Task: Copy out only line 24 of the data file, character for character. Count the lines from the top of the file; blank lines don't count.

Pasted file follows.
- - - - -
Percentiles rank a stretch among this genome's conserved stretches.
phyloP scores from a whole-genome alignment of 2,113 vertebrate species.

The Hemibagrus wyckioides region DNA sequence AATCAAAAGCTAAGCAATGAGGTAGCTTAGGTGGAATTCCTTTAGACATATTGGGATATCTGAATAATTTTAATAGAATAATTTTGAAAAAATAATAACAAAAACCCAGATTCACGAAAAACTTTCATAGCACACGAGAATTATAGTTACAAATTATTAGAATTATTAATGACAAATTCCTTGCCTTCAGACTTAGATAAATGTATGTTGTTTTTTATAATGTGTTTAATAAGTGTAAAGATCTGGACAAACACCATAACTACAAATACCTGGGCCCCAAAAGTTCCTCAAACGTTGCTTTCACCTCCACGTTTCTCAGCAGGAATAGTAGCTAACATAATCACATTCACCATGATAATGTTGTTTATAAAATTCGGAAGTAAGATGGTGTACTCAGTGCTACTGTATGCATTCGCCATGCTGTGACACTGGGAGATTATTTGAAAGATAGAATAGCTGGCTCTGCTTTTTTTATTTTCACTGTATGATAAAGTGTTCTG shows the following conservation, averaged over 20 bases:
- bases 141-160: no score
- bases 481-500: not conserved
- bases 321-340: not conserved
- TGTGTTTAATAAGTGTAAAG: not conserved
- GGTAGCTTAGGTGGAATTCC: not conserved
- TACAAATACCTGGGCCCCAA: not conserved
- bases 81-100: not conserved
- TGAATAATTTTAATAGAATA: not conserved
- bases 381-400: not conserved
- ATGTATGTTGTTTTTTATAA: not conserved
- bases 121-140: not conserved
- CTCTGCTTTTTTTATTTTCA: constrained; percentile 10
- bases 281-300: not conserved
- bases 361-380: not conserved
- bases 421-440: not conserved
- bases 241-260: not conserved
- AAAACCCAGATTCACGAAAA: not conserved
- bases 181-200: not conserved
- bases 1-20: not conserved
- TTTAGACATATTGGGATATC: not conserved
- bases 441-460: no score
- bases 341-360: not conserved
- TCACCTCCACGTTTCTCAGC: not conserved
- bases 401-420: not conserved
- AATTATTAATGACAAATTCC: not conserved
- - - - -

- bases 441-460: no score